When setting up to take your progress photos, make it as simple as possible. You don’t have to be in your birthday suit, obviously, but make sure as much of you is visible as is comfortably possible. Wear shorts and no shirt if your a man, or shorts and a sports bra or bathing suit if you’re a woman.

Tips for Taking Your Progress Pictures

If you have someone with whom you’re comfortable, ask them to take the photos for you, or simply use a tripod. Make sure you use the same exact location for both you and the camera, as well as the same lighting, and then just be sure to take a series of photos with you in the same poses. There’s no need to become a bodybuilder for the day if you don’t want, since shots from the front, rear and each side should be enough, but a few typical bodybuilding-type poses will help gauge progress quite a bit. Again, whatever poses you use, just be sure to stand in the same spot and hold yourself in an identical way each time if possible.

Don’t take photos too often, as that could work against you since it does take time for changes to be visible, but once every 7-14 days should be sufficient. Since week-by-week progress may appear slow on the surface, it’s usually best to compare new photos to those from the beginning, or at least a few weeks prior, rather than the most recent photos. Whether your trying to put on muscle or reduce bodyfat, looking back at the pictures and comparing them will help to show exactly where you were, where you are, and how close you are to achieving your goals.

Below is a sample of doing it almost right. The location and lighting are identical for each shot, but you can see from the background that the camera wasn’t in the exact same position, and it was zoomed in a bit closer for the last photo, and the pose wasn’t duplicated exactly. You can see the progress fairly well, however, and these also show that a little bit of sunshine can help a lot.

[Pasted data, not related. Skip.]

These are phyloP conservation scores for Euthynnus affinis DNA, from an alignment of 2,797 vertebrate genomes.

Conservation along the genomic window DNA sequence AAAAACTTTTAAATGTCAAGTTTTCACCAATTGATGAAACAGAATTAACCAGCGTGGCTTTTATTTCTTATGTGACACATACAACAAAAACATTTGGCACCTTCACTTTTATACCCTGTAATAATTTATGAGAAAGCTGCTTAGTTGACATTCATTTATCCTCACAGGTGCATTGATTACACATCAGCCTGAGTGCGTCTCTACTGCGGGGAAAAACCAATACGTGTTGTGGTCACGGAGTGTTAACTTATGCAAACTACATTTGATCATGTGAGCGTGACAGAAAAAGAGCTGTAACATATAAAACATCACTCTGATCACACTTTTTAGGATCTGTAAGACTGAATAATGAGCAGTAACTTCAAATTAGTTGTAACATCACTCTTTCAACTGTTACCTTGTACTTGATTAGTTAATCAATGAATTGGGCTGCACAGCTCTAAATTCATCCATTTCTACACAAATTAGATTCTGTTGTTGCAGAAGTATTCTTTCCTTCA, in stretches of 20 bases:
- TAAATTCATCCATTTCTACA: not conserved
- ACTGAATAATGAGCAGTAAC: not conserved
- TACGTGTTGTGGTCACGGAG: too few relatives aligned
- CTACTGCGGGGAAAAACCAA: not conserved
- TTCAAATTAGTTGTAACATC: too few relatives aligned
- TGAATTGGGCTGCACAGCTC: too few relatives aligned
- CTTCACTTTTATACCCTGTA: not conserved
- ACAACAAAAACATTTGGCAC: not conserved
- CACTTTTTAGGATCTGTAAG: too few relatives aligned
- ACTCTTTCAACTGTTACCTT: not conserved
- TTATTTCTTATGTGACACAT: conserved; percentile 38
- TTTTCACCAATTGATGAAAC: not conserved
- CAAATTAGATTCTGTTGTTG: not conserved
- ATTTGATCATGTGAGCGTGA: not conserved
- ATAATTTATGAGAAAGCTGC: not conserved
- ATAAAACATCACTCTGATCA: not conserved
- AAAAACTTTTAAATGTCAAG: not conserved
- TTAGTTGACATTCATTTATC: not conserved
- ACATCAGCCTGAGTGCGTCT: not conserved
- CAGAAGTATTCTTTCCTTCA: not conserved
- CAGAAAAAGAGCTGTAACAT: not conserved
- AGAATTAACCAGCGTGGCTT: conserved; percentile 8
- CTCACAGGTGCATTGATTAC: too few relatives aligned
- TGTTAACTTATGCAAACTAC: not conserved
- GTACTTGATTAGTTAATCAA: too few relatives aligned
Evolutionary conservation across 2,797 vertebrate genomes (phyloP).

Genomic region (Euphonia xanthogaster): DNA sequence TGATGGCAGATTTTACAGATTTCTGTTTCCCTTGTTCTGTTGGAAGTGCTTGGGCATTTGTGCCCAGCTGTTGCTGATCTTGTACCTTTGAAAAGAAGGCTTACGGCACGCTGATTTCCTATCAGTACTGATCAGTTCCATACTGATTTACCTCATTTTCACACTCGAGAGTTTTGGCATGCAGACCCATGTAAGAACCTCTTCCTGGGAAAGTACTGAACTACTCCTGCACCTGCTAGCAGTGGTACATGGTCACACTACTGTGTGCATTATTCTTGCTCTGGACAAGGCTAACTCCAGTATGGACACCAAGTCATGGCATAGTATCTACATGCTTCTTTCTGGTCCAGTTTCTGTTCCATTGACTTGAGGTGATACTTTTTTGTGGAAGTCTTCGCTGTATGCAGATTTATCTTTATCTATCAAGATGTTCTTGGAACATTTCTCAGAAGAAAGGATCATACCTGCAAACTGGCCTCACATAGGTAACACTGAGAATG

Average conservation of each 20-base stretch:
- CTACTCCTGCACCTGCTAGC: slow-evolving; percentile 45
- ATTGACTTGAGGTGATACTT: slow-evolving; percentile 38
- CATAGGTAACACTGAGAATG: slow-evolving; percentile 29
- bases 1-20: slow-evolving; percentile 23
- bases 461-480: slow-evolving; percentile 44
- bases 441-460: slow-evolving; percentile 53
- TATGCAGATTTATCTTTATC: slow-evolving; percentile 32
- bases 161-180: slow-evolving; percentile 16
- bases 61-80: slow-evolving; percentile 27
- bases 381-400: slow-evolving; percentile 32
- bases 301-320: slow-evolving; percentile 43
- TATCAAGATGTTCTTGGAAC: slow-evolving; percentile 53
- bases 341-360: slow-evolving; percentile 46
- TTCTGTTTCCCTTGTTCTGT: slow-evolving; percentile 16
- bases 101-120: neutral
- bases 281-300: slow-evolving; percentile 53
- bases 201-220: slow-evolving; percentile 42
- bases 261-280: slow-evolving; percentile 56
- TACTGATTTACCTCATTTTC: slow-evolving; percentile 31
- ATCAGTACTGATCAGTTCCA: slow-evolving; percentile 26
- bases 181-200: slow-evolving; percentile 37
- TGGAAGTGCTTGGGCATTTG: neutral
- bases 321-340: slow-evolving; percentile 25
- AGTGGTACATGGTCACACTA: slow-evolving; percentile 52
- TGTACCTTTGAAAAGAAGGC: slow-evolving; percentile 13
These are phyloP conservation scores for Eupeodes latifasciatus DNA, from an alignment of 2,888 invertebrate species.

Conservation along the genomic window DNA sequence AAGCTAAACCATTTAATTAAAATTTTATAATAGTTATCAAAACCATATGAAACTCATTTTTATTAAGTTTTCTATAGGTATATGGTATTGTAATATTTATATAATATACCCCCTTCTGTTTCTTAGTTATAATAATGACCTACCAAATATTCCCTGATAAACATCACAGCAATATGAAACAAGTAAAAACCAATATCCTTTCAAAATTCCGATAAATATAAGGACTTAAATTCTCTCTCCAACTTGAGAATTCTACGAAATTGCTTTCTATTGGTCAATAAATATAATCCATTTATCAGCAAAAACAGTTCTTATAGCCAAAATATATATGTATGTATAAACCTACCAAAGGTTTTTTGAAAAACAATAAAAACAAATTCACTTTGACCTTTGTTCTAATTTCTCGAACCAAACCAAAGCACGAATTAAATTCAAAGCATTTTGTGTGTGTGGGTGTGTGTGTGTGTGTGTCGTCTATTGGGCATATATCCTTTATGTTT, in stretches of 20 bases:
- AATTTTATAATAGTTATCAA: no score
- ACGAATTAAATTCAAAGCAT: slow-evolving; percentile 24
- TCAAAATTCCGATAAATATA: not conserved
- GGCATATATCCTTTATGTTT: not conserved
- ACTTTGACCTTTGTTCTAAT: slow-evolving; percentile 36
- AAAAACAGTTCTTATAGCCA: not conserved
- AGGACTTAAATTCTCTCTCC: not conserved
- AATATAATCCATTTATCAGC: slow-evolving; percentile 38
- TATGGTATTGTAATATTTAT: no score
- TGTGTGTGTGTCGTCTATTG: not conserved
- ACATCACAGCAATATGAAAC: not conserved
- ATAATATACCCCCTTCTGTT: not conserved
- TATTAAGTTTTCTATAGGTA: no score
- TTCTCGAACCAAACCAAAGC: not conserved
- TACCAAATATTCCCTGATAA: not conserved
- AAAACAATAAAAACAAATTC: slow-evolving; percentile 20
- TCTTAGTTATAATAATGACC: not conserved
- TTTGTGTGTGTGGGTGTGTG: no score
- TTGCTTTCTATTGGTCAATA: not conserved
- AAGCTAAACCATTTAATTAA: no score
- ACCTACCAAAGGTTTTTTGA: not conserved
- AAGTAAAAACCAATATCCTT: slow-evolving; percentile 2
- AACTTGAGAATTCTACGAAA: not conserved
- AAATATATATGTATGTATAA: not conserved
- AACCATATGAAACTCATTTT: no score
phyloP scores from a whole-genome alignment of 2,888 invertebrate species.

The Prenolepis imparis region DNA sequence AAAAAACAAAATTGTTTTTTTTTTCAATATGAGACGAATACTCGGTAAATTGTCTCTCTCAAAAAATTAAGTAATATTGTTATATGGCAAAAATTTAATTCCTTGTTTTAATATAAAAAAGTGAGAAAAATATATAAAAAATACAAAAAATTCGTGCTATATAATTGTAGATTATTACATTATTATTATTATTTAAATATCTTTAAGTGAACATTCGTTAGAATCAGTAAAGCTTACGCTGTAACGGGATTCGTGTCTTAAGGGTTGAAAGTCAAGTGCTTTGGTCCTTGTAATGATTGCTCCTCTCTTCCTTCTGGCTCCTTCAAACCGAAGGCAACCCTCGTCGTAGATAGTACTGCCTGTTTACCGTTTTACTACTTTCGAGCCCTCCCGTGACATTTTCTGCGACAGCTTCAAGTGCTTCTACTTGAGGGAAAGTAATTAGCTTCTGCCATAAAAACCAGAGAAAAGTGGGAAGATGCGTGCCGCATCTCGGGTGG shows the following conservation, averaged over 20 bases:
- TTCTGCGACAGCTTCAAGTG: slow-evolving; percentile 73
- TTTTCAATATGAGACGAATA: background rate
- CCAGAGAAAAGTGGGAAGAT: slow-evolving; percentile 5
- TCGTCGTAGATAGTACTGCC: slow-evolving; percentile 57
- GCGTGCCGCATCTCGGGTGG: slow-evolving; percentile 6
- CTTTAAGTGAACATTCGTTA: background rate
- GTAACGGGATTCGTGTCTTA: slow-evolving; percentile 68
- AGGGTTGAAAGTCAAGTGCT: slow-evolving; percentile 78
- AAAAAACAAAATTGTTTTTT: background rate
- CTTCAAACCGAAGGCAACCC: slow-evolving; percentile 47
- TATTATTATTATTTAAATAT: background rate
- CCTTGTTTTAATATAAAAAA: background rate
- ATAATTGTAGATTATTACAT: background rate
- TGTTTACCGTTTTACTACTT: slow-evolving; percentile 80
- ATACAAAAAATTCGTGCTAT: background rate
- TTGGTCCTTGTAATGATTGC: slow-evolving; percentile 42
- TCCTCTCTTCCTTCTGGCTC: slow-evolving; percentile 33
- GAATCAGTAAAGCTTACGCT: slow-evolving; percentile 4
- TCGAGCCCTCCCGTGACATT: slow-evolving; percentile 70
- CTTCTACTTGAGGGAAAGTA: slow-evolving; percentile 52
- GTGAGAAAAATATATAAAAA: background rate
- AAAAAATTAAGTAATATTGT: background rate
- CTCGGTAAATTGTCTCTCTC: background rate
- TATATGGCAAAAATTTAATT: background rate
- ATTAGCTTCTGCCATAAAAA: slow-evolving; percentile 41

Progress_JL_Labrada

Conclusion

Remember that keeping track of your progress not only will help to motivate you during your bodybuilding journey, but also, will help to troubleshoot your program when needed. It will also provide you with a roadmap of what works for you and what doesn’t so be sure that you start tracking your progress today!

About the Author

xrep_lawson2Jonathan Lawson has been working in the health and fitness industry for over 20 years; weight training for 21 years, competed in numerous bodybuilding competitions, worked for IRON MAN Magazine for 17 years, co-owns X-Rep.com where he has co-published over 15 e-books and writes a daily training blog.  He has appeared on the covers of, and been featured in, dozens of international magazines, books and e-books.